What does kindergarten testing involve?

Kindergarten testing is not a test in the academic sense. Rather than gauging the child’s level of knowledge, it’s an orientation tool to see if the child is developmentally ready for kindergarten. None of these tests will preclude the child’s attendance in kindergarten. They will just be used to devise teaching programs for children with special learning requirements. There is no uniform set of kindergarten readiness tests, as each school designs its own tests. In most schools, parents are not present during the testing. The test usually lasts around 20-30 minutes. In general, kindergarten testing involves a brief assessment of self-care skills, communication, listening, language, cognitive skills, fine and gross motor coordination, socio-emotional development and approach to learning. kindergarten testing - motor skills

Here are some of the skills that may be assessed during kindergarten screening:

  • Cognitive and language skills: the testing may involve language comprehension and verbal expression, counting, and the ability to remember and reproduce sounds. It can also involve questions about a story the children have just heard, reading simple words, counting or identifying items, etc.
  • Gross motor skills are assessed by walking backwards, balancing, jumping, hopping on one leg, running or throwing and catching a ball.
  • Fine motor skills: the child can be asked to cut paper with plastic scissors, fit pieces into an object, hold a pencil, draw simple 2D shapes such as squares or circles, letters and numbers, write its name, and so on.
  • Language skills: the testing involves the child’s ability to speak comprehensibly, form complete sentences (5 words minimum) or do some simple rhyming. Children can also be asked to follow basic two-step directions, answer basic questions (name, age, gender) or listen to a story and answer simple vocabulary questions.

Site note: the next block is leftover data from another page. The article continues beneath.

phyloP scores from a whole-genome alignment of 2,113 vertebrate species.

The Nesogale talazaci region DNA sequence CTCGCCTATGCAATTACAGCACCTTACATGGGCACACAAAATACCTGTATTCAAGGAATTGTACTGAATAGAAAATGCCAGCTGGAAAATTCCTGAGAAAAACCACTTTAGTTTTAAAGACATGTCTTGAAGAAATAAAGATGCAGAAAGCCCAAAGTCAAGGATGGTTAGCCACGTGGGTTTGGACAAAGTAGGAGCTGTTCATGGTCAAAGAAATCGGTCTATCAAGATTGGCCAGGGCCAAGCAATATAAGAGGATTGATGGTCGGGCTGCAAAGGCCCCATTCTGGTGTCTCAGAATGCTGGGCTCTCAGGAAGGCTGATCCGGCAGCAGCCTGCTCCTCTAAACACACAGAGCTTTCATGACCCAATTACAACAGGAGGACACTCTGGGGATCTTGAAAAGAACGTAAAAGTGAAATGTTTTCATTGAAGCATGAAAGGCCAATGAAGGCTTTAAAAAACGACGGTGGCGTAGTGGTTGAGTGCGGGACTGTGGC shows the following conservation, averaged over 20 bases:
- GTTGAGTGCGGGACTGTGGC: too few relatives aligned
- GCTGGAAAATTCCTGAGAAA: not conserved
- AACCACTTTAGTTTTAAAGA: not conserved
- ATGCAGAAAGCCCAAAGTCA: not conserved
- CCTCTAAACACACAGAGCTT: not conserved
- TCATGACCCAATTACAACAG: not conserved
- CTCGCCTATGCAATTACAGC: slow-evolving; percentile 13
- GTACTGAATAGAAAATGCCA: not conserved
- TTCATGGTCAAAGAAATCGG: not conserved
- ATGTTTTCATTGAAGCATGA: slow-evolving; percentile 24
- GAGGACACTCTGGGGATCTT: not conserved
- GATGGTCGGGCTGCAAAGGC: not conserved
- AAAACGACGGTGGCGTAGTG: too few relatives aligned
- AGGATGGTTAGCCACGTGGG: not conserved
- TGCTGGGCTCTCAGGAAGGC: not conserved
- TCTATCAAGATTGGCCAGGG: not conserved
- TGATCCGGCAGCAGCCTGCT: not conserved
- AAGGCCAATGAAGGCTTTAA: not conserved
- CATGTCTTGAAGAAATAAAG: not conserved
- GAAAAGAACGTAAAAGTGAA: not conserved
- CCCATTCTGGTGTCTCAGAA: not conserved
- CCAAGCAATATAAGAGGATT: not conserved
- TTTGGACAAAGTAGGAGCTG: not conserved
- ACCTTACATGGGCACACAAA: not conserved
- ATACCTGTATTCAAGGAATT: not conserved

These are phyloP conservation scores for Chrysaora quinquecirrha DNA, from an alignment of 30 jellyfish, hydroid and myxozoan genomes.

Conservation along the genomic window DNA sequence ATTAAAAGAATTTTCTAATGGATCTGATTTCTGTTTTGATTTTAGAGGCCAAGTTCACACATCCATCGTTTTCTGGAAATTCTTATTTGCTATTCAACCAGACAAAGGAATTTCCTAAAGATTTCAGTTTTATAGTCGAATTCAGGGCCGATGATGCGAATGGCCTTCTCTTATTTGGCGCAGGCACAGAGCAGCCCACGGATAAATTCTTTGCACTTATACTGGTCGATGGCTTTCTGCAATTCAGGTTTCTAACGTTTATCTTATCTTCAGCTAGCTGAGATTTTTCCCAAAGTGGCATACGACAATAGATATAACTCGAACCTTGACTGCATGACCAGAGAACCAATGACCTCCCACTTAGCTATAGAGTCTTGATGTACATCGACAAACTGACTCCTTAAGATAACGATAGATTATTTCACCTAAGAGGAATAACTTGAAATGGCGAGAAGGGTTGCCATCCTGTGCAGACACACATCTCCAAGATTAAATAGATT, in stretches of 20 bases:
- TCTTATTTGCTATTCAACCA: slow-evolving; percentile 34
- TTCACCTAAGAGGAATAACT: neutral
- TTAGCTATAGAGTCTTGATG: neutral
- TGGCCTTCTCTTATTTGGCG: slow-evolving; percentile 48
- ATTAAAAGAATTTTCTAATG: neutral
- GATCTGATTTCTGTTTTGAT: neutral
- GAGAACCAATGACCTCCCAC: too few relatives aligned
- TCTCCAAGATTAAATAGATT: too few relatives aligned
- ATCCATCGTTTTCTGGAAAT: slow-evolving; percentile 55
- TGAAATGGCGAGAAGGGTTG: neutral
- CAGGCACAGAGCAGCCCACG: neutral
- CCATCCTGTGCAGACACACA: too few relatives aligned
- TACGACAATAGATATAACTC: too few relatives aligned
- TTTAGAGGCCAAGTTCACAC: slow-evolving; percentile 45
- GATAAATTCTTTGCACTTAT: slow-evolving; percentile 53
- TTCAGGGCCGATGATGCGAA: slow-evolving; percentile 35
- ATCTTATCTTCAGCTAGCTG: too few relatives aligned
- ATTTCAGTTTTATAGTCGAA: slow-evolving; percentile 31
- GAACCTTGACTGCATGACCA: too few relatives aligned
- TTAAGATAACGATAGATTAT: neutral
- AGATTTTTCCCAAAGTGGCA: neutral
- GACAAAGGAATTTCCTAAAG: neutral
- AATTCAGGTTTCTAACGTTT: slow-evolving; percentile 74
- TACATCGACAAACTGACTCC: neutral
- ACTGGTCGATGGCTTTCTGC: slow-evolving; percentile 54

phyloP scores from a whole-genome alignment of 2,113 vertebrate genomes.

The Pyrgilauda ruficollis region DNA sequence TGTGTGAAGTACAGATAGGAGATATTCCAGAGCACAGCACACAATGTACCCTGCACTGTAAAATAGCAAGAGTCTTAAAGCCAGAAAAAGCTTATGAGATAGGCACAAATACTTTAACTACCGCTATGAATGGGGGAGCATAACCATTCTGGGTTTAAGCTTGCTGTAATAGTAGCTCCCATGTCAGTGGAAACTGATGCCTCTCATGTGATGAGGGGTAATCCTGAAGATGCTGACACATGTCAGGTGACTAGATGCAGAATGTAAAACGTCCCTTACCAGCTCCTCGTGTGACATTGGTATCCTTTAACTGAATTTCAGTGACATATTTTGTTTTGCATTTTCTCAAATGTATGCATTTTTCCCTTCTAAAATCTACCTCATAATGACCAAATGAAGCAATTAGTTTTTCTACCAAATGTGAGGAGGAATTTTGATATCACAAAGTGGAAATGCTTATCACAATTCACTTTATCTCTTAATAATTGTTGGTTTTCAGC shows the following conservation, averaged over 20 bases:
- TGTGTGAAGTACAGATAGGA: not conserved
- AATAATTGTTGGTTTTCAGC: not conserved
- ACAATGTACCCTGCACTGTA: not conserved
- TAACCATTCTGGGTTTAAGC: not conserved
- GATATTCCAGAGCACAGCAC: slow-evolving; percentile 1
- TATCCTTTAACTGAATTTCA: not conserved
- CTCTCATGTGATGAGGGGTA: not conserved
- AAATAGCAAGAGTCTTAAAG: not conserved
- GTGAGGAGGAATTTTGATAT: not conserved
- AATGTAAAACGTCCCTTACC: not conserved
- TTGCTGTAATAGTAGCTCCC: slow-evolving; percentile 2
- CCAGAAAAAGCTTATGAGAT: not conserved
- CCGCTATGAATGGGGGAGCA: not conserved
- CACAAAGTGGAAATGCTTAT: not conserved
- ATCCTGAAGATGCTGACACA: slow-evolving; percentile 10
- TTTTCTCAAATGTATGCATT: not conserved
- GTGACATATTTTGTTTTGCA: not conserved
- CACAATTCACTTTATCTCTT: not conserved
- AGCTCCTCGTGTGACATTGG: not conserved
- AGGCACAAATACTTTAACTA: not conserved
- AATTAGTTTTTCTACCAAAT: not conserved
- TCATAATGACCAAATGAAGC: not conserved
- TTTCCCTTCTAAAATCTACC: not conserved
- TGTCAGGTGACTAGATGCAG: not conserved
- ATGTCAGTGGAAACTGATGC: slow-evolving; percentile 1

• Cognitive skills: the testing involves the ability to identify and sort items by shape, size or color, identify a few colors, letter sounds (not necessarily the entire alphabet), do basic counting, name at least 5 body parts or hold a book properly. Children can be asked to assemble simple jigsaw puzzles, recreate building block shapes (ability to reproduce 3D shapes) or draw a picture of themselves (to assess the level of detail). The child’s memory can be assessed by visual memory games.
kindergarten testing - cognitive skills Preschoolers spend most of their time playing, and you can easily incorporate KinderIQ’s fun educational tools into your child’s daily routine. Its progress, learning and work success will greatly improve when combined with game elements from our rich online program. As a parent, you probably know which aspects of your child’s development need improvement. To pinpoint specific areas you need to focus your efforts on, you are welcome to take KinderIQ’s free kindergarten readiness test.